_________________________
David

Top
#49 - 04/24/02 08:49 AM Re: People - Let's talk about DRUMS.
optinone Offline
Member

Registered: 11/06/01
Posts: 109
Loc: St. Cloud, MN USA
EQ-
Ya know, when I try putting a loop together in Wavelab, I don't get very good results(probably cause im not good at that). So I just put the drum hit sample in my sampler and then sequence a "loop" using midi. Its probably not the right way, but It works good for me. As for sounding like a drum machine, Yes it does, but I use all Electronic sounding drum samples anyway. Im not concerned with what sounds "real" and what sounds like a Drum machine. Im tickled pink by the fact that my sampler sounds like a drum machine, a drum machine nobody has. Also, It offers way more sounds than any drummer has demonstrated with there puny 5 peice and 7 peice drum sets. (they always be speedin up too!)

Top
#50 - 04/24/02 10:09 AM Re: People - Let's talk about DRUMS.
Munsie Offline
Member

Registered: 10/13/01
Posts: 37
"As for copyright?"

Hey, it might be fun to rip samples from commercial recordings for your own personal use, and you can probably get away with using them in a live gig. But no one who is going to produce anything on a commercial level is going to do this without getting a license from the original publisher. Otherwise, you are indeed breaking the law and are asking for trouble down the road. That's why it's SOOO hard to get clean samples, loop libraries. And why so many that sell them advertise "clean". This way they are telling the end user they are not ripped, so no copyright issues to worry about.

Another cool way to get fat original sounding drums is to simply layer two kits at the same time from your favorite sound modules/samplers. I combine a hip hop kit with a nice acoustic kit and get an excellent sound! Works even better if you "ever slow slightly" delay the timing on one of the kits, and pan 1 kit a tad to the left and the other kit a tad to the right.
_________________________
Yah I know, stupid ain't I?

Top
#51 - 04/26/02 11:55 AM Re: People - Let's talk about DRUMS.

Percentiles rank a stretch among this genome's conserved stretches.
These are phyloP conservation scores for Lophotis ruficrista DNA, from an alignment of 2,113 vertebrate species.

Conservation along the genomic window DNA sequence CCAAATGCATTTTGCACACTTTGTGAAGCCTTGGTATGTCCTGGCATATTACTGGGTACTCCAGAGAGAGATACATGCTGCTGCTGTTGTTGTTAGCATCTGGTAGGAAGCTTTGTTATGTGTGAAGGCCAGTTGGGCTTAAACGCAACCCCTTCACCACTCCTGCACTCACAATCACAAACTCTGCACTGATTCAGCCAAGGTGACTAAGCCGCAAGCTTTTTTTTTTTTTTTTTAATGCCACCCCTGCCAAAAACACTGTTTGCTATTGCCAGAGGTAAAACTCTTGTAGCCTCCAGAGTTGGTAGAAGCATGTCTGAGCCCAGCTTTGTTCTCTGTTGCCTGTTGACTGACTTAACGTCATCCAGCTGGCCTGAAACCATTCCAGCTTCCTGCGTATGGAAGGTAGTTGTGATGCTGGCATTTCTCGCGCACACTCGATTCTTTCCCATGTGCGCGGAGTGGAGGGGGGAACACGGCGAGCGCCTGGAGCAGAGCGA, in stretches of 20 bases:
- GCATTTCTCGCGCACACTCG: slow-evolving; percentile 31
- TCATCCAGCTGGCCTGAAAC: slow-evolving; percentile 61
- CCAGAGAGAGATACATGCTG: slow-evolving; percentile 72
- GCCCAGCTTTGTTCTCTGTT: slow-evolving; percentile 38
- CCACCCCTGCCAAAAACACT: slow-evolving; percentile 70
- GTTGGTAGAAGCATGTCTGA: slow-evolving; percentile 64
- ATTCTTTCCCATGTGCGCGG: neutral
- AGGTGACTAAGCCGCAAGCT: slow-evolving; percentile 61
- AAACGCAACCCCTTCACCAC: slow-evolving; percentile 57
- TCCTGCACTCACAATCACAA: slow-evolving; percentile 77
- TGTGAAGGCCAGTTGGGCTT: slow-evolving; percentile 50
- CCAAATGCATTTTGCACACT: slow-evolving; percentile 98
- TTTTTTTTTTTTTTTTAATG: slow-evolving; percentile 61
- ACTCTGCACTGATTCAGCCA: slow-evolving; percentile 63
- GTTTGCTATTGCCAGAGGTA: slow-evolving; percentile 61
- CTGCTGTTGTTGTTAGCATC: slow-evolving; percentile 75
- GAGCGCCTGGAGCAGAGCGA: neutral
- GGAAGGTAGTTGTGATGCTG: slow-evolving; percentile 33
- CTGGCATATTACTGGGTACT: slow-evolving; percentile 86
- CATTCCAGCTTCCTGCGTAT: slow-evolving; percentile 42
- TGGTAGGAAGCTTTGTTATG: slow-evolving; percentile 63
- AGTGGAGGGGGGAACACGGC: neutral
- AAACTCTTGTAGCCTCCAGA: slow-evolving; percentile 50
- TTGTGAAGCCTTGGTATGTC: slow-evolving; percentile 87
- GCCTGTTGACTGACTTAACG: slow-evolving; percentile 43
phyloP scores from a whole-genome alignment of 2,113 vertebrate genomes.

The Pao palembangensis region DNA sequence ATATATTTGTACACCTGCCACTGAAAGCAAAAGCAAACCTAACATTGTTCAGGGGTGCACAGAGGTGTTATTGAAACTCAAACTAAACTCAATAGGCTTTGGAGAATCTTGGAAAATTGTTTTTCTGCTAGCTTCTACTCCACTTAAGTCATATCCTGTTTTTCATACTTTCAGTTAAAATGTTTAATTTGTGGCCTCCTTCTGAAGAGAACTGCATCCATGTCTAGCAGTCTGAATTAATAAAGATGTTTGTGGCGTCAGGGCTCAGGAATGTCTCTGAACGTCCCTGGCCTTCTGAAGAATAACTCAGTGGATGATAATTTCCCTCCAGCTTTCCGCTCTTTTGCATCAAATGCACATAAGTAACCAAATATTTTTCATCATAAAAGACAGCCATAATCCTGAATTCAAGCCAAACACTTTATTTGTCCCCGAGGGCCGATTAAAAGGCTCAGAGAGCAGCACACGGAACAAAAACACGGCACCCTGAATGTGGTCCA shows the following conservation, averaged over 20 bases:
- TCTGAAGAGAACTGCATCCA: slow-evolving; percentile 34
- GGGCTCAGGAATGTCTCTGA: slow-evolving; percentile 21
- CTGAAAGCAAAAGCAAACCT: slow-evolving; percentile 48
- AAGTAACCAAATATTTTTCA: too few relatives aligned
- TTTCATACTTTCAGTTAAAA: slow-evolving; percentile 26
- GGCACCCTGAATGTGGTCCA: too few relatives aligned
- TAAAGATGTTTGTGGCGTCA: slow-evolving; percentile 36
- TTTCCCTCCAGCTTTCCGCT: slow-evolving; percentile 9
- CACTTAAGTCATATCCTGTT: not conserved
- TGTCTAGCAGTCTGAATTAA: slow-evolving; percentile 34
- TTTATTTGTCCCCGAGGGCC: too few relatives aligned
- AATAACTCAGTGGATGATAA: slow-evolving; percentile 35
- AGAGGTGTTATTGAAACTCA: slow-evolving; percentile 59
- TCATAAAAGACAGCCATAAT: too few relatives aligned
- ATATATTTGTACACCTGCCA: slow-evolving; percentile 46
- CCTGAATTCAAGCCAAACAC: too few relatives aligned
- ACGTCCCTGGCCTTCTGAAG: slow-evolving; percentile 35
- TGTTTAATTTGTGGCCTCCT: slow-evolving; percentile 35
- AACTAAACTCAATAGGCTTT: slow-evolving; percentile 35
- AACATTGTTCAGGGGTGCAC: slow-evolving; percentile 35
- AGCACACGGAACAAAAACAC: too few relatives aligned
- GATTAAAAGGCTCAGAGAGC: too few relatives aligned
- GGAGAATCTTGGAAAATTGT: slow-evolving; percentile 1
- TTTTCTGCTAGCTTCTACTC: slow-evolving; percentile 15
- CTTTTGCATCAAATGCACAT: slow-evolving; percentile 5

optinone Offline
Member

Registered: 11/06/01
Posts: 109
Loc: St. Cloud, MN USA
Interesting
I heard if you change it enough, there is nothing they can do about it.
For example a snare drum sound on a commercially recorded CD. How are they even gonna prove anyone took the snare sample from a commercial recording if the sound criminal edited it heavily so it sounded different? It would be like using the sampled sound as a template or a foundation, and then the sound criminal builds on that foundation to create whole new works of madness, until the original foundation/template wasn't recognizable anymore.

Ethically, you should get the lisence, especially if it is a blantant rip-off of the actual work.

Top
#52 - 04/26/02 02:53 PM Re: People - Let's talk about DRUMS.
Equalizer Offline
Member

Registered: 02/12/01
Posts: 525
Loc: Scotland
Sorry I haven't been able to follow up and post some samples as promissed.

You mentioned Superstition...

Well, if you're desperate to get *that* drum sound but don't want to steal from the album, then let me know what tempo your song's at and I'll see what I can do for you.
_________________________
David

Top
#53 - 04/29/02 10:42 PM Re: People - Let's talk about DRUMS.
Munsie Offline
Member

Registered: 10/13/01
Posts: 37
> I heard if you change it enough, there is
> nothing they can do about it.

This is an urban myth that goes around in the novice circles. Every sampled piece that ends up in a commercial song. that was used from a published song, gets licensed and then royalties are paid. As for users like you and me who probably won't have a top 40 hit, sure, go ahead and rip away. But if you take your music seriously, you don't want to do this. You never know when something commercially viable is going to come out of your sequencer and the last thing you want is to get sued by the copyright holder. Actually, with most commercial publishers, even the smaller ones, they flat out will ask you to sign a document that your samples are clean or licensed.

But let's reverse this for a sec, if your goal is to blantanly rip some loops from a commercial track, and then use it as background to your music, go ahead. What usually will happen is the copyright holder will get a hold of you at some point and you will be required to pay royalties. But THIS only happens if your tune is on the radio. Did you know the artist/publisher get paid each time their tune is played on the radio?

> For example a snare drum sound on a
> commercially recorded CD. How are they
> even gonna prove anyone took the snare
> sample from a commercial recording if the
> sound criminal edited it heavily so it
> sounded different? It would be like using
> the sampled sound as a template or a
> foundation, and then the sound criminal
> builds on that foundation to create whole
> new works of madness, until the original
> foundation/template wasn't recognizable
> anymore.

This is also a myth. The bottom line, you will only get busted if your tune ends up getting played on the radio, downloaded from the internet, or ends up on some kind of commercial cd. Ever hear of watermarking? This is a digital id that is embedded in most all audio formats today. The naked ear can't hear it. But you can "view" it with proper decoding software. The technology has been around for a few years now. Some users argue it was being done as long as 20 years ago. But it really started being used when the rap/dance/loop type stuff started happening. Then they could simply run the decoder software in a court of law, or similar legal venue, freak the artist out, and collect royalties.